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The 12 Week Year – summary and review

The Big Idea(s)

You probably have an execution problem more than you have a planning problem. Stop trying to plan annually. Plan and execute in 12 week blocks to help you focus and shorten the feedback loop between plans and evaluation. Have a long-term vision, but focus relentlessly on activities (lead measures, which you control) that will lead to the outcomes you desire (which aren’t directly in your control). Think more deeply about your goals, keystone actions, and the obstacles you’ll face before committing to carrying out the plan. Write clear weekly action plans and review them weekly, scoring yourself on how well you executed on your keystone actions. Have a week off (or a week to catch up and celebrate). Repeat.

A bit more about it…

Trying to make and excute plans on an annual basis is ineffective because:

  • The long timeframe causes you to lose a sense of urgency at the start, followed by a feeling of panic or hopelessness later in the year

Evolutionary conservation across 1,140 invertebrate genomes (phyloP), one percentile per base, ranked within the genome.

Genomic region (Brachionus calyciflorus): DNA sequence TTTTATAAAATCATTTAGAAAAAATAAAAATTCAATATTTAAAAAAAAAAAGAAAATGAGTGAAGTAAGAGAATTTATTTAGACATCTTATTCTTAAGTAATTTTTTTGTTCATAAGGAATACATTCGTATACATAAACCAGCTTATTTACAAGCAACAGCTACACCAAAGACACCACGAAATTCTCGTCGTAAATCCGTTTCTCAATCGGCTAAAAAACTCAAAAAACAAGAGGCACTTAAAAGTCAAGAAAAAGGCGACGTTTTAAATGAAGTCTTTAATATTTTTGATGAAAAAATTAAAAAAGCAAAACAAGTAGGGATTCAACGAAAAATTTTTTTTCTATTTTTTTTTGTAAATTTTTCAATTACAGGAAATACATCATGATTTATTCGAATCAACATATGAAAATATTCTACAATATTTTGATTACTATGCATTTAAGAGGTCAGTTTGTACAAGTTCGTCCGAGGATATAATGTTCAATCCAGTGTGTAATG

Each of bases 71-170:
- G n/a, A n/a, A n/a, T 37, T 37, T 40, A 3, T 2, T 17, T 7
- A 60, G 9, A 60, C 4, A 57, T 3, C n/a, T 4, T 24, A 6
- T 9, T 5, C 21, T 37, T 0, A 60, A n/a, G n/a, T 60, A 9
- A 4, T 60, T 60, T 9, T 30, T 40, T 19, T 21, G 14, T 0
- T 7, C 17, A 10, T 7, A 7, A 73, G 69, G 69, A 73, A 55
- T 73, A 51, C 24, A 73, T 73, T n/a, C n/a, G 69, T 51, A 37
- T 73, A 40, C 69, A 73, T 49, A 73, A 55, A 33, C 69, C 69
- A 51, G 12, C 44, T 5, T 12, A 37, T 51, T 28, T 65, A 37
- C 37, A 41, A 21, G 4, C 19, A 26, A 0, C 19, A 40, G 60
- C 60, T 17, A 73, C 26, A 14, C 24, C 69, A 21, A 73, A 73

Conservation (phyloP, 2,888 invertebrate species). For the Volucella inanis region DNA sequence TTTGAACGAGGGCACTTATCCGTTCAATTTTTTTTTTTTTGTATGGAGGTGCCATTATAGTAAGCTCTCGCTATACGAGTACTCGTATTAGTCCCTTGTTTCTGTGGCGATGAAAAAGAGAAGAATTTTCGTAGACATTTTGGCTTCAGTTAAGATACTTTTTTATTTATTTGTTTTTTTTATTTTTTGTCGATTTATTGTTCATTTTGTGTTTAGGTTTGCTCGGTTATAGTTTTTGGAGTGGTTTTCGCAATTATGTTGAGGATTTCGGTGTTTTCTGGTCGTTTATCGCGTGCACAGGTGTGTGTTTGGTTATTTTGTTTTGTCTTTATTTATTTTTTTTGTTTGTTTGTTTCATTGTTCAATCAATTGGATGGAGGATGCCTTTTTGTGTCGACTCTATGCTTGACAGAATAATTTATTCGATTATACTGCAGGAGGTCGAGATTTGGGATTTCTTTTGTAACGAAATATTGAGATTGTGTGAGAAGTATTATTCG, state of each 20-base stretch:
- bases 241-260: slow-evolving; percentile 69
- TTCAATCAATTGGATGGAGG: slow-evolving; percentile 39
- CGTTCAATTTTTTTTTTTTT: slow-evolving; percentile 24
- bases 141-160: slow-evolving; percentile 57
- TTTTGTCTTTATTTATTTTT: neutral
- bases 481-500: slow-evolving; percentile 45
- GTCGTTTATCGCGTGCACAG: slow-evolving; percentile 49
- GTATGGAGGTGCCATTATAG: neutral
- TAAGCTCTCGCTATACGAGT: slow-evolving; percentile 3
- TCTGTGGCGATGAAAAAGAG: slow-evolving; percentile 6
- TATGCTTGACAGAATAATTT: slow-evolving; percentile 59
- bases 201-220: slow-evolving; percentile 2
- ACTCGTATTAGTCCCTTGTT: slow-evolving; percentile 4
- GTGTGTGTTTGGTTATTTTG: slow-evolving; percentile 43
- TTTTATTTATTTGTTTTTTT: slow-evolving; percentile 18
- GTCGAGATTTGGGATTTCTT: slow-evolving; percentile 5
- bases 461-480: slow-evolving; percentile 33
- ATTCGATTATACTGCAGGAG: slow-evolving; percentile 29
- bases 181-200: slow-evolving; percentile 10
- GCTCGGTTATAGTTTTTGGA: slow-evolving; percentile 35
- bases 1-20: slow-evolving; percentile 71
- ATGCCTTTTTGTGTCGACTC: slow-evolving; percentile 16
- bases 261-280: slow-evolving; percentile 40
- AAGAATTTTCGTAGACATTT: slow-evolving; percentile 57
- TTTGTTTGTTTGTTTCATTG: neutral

• We tend to be unrealistic about planning over long time frames, setting too many goals which dilute our focus.
  • Long-term vision and aims are good – but planning too long term is ineffective because the further ahead we try to plan, the more unknown factors we’ll face, making our plans less useful. For this reason, don’t try to plan a year’s worth of 12 week years in advance. Just plan and finish one.
  • In reality, even the people who do make detailed long term plans rarely execute on them, and even more rarely check back and review how we did in execution with a view to improving.

These comments resonate with my experience, and I like the idea of 12 week years as tools to focus on what’s most important and maintain a sense of urgency.

There are some useful tools and exercises in the book, but plenty of repetition too (the benefit of short chapters for each idea was offset by a second set of chapters that seemed to repeat all the earlier ideas).

Silly attribution of a famous but indirect/inaccurate Robert Louis Stevenson quotation (” Everybody, soon or late, sits down to a banquet of consequences”) to both Stevenson and Ralph Waldo Emerson undermined my confidence in their attention to detail and clarity of thought.


I will be trying out the 12 Week Year, so I recommend the book with reservations. The focus on lead measures resonated with 4DX, which was perhaps more helpful on the topic but missed the 12 Week Year trick.

One to read quickly or skim, and try it out.

Here’s a (non-affilliate) link to the book on Amazon (UK / US)

I'd love to hear your thoughts and recommended resources...